Building a Smarter EHR with Data Analytics

Building a Smarter EHR with Data Analytics
Jonathan Bertman

Guest post by Jonathan Bertman, founder and president of Amazing Charts.

The big news out of HIMSS13 was no surprise to those of us who work in the electronic health record (EHR) industry. The results of a two-year (2010-2012) survey from American EHR revealed that user satisfaction levels with EHRs are dropping in multiple areas – very bad news for EHR vendors.

The results didn’t surprise me at all. I talk to hundreds of EHR users each year about their concerns, and have divided the sources of their satisfaction into three broad areas. Users talk about their dissatisfaction with unusable systems because of poor design; unaffordable prices; and the inherent unfairness of the purchase process, often requiring multi-year contracts committing clinicians to a system they have never had a chance to use in the real world.

In multiple surveys over the past decade, users have given low marks for the usability of even basic EHR functions like order entry and results reporting.[1] More complex EHR functionality, such as clinical decision support, receives even lower grades from the clinicians I talk to at continuing medical education conferences around the country. But all of us agree that clinical decision support is vitally important because across most domains in medicine, practice has lagged behind knowledge by at least several years. Clinical decision support can make us smarter clinicians by bring global medical knowledge to the local point of delivery to facilitate improved patient outcomes.

Clinical decision support has many different definitions, but I like to explain it as evidence- and rules-based recommendations delivered to the clinician in the exam room when seeing the patient. Broad examples include:

Reasons for dissatisfaction with EHR-based clinical decision support systems (CDSSs) range from the presentation of irrelevant information, to problems with workflow integration and lack of intelligent information filtering. Today, however, the opportunity exists to build an intelligent EHR system that delivers relevant clinical decision support information when and where it is needed. The basic concept is simple: use big data analytics of patient health information from EHR charts to deliver smarter decision support for clinicians.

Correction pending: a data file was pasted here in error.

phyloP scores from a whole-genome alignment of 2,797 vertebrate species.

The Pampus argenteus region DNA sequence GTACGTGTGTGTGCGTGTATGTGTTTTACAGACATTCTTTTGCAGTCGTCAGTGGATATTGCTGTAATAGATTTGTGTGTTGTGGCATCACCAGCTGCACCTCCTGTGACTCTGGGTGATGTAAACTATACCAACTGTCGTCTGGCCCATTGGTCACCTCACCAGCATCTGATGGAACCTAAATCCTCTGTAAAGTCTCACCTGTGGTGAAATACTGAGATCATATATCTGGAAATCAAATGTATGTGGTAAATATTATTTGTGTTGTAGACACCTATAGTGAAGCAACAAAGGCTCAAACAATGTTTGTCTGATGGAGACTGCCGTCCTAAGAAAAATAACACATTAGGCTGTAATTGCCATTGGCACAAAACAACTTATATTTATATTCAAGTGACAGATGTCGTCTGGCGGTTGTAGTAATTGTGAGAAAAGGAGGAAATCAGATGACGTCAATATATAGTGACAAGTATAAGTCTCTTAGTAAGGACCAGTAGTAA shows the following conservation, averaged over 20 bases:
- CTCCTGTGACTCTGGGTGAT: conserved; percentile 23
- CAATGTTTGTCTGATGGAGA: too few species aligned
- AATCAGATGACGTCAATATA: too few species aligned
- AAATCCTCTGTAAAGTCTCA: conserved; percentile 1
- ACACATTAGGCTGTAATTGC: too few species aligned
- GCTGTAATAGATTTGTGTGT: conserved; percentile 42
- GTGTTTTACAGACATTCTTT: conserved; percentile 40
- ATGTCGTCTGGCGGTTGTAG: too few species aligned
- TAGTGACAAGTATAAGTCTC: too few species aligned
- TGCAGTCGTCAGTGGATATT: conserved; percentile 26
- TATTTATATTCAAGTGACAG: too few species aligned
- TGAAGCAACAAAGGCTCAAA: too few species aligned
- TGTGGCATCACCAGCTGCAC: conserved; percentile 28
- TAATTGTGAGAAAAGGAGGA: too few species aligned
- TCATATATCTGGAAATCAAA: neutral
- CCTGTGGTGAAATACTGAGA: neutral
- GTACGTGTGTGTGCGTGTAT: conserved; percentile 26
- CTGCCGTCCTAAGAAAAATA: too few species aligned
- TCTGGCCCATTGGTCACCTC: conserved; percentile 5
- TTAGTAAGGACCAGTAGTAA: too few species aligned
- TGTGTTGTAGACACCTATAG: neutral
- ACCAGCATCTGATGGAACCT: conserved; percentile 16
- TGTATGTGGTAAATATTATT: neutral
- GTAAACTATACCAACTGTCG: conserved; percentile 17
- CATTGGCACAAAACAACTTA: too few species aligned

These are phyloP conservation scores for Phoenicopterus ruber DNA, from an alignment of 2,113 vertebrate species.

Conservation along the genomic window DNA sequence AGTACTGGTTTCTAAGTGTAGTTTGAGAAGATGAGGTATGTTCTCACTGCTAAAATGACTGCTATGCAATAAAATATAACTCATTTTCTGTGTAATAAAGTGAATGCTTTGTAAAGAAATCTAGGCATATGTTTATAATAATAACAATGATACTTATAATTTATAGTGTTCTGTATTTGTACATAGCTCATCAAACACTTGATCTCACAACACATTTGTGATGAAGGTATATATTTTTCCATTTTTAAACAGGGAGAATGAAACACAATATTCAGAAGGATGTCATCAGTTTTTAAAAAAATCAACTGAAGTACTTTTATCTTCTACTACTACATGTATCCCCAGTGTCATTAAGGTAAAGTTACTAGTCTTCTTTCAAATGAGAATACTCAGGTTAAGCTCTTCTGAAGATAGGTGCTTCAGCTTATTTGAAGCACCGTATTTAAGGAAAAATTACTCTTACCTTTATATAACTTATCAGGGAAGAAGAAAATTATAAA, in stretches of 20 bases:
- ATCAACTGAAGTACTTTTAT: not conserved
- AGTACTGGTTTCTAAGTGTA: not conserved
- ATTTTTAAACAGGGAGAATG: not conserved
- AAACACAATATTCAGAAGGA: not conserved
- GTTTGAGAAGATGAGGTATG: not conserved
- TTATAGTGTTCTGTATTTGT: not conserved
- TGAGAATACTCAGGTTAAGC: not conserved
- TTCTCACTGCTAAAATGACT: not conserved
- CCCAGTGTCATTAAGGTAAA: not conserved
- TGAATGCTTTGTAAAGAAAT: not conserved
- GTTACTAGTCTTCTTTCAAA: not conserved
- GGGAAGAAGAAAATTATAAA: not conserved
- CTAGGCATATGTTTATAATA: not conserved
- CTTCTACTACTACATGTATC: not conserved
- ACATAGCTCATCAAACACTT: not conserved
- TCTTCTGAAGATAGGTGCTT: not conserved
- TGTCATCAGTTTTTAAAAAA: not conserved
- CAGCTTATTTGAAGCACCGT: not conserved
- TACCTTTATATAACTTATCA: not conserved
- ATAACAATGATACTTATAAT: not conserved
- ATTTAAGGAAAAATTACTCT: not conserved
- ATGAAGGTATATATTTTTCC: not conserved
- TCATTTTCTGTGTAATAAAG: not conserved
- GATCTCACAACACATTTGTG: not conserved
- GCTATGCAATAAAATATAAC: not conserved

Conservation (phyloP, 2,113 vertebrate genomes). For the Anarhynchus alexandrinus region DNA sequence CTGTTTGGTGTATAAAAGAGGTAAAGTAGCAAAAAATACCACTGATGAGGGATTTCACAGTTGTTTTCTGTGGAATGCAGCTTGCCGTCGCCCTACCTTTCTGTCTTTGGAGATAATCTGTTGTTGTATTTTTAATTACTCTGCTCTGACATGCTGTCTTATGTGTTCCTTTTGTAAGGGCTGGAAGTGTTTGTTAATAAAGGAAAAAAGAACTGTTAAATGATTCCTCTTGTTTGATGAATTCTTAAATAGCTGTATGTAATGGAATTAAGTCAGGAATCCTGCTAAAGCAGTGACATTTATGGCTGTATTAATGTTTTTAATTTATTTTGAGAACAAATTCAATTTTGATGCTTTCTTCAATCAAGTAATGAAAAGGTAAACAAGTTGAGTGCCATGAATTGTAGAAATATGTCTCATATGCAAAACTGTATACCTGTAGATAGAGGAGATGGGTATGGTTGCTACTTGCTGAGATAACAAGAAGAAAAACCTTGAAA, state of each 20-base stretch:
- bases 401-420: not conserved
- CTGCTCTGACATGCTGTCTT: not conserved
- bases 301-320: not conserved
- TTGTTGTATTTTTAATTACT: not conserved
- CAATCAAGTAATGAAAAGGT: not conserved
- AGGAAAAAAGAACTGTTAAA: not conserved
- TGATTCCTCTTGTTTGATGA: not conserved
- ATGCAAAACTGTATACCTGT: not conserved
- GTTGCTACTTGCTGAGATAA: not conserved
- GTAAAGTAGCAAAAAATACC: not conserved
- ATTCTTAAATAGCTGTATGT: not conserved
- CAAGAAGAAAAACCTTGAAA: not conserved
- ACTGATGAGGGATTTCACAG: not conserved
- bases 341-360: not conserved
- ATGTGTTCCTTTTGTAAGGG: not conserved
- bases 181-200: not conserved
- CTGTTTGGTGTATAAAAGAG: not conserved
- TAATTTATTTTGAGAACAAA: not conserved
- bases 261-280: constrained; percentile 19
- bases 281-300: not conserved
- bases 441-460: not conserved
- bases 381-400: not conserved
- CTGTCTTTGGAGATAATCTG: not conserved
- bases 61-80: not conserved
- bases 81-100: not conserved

Here’s one scenario for how this could work: a clinician opts-in to give his/her EHR company permission to access, de-identify and analyze her patient data. The data set is then compared with data sets from thousands of other practices. Based on population, demographics, public health trends, and more, we could build a profile of the clinician’s patient panel. The clinical decision support system could then be customized and optimized to handle the particular gaps in care found in his or her practice, such as the percentage of patients with diabetes who do not meet current HbA1C target goals. The information and recommendations delivered during patient care would be more relevant to the individual practice, and the“knowledgebase” of the clinical decision support system would be continuously updated with latest global medical knowledge to ensure further relevance.

As long as we ensure that personal health information and other practice data are never used without full disclosure, transparency, and permission, then smarter EHR-based clinical decision support systems will be a boon to both healthcare providers and their patients. If the goal is to help clinicians make good choices at the point-of-care, this will be one the best investments we can make in EHR systems.

Dr. Jonathan Bertman, MD, FAAFP, is a Clinical Assistant Professor of Family Medicine at the Alpert School of Medicine at Brown University and the founder and president of leading EHR developer, Amazing, LLC, a Pri-Med/DBC company.  

[1] EHR Usability Toolkit: A Background Report on Usability and Electronic Health Records Prepared for: Agency for Healthcare Research and Quality, U.S. Department of Health and Human Services, August 2011

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